‘A unicorn’ of a cat discovered at Oregon shelter. Find out why the kitten is so rare

A rare kitten was dropped off at an Oregon humane society, later stunning shelter workers when they realized how special he was.

The kitten was discovered to be an intersex male tortoiseshell cat, the Humane Society of Central Oregon said in a June 6 Facebook post.

“It was like spotting a unicorn!” the humane society’s clinic manager, Bailey Shelton, said in the post.

But when Cinder first got to the animal shelter on April 30, he was believed to be a female cat, so he was initially named Cindi because of his coloring and “external genitalia,” the nonprofit said.

The kitten was fostered for five weeks, then returned to the shelter to be spayed.

That’s when veterinarians realized the kitten didn’t have any ovaries or a uterus to surgically remove. However, they did find two testicles, so he was neutered, the nonprofit said.

“After the surgery, Cindi was renamed Cinder,” the shelter said.

Veterinarians also determined Cinder had “feline disorder of sexual development” because he had both testicles and a vulva, a female reproductive organ, the nonprofit said.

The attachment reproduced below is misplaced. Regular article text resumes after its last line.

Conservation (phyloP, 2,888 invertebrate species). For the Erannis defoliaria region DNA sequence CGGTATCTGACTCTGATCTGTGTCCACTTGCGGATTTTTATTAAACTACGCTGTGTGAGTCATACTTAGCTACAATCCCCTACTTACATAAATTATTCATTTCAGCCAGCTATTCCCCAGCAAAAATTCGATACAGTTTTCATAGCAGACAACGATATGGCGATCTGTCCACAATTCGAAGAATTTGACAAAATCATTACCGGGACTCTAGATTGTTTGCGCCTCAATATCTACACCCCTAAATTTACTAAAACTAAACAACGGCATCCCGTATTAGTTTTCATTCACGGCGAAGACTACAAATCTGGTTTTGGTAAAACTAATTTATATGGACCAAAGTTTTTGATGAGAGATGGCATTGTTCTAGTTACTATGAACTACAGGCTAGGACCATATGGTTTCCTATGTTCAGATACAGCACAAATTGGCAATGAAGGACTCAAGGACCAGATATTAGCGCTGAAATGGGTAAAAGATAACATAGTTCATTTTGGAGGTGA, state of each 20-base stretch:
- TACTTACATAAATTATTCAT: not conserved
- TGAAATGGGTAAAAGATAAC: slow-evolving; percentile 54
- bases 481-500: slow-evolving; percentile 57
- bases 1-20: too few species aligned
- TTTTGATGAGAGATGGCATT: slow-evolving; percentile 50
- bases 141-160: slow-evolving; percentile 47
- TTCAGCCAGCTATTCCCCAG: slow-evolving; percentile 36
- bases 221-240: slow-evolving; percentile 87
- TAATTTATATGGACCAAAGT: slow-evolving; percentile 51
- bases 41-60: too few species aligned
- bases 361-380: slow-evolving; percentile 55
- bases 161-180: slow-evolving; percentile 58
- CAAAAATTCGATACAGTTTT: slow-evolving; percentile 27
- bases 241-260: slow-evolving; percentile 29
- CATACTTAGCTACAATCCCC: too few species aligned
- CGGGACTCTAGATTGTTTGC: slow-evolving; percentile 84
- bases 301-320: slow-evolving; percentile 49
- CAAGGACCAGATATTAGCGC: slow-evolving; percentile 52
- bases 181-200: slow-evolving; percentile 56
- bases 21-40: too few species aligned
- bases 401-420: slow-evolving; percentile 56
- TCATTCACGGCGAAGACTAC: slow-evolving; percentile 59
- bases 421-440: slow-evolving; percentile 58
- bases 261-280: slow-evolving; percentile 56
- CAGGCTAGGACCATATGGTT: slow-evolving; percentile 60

His tortoiseshell coloring indicates he likely has an extra X chromosome in his DNA, making him XXY, the animal shelter said.

Tortoiseshell cats are typically female because coloring comes the X chromosome. For example, a female cat can get black fur coloring from one parent and orange coloring from another parent because they have two X chromosomes.

This photo shows Cinder.
This photo shows Cinder.

However, male cats have one X chromosome and one Y chromosome. The Y chromosome doesn’t determine coloring, so they have either black or orange coloring, according to the University of Miami Biology Department.

Cinder has tortoiseshell coloring and testicles, so he likely has an extra X chromosome.

“Even though I’ve only been in the veterinary field for nine years, this very well could be a once-in-a-career moment,” Shelton said. “They always talked about how rare male tortoiseshells are back in school, but seeing one in person is something else.”

Annie Pulzone, a veterinary technician, has worked with animals for 20 years and said “it is always fun to see these types of animals in one’s career because they are so rare.”

The shelter said Cinder was adopted.

Terrified cats found ‘crammed’ in crates outside Iowa shelter. They get second chance

Cat ends up with ‘ultimate cone of shame’ in Washington. See ‘poor kitty’ get freed

Blind cat with heart ‘full of love’ found ‘suffering and alone.’ Now, he needs a home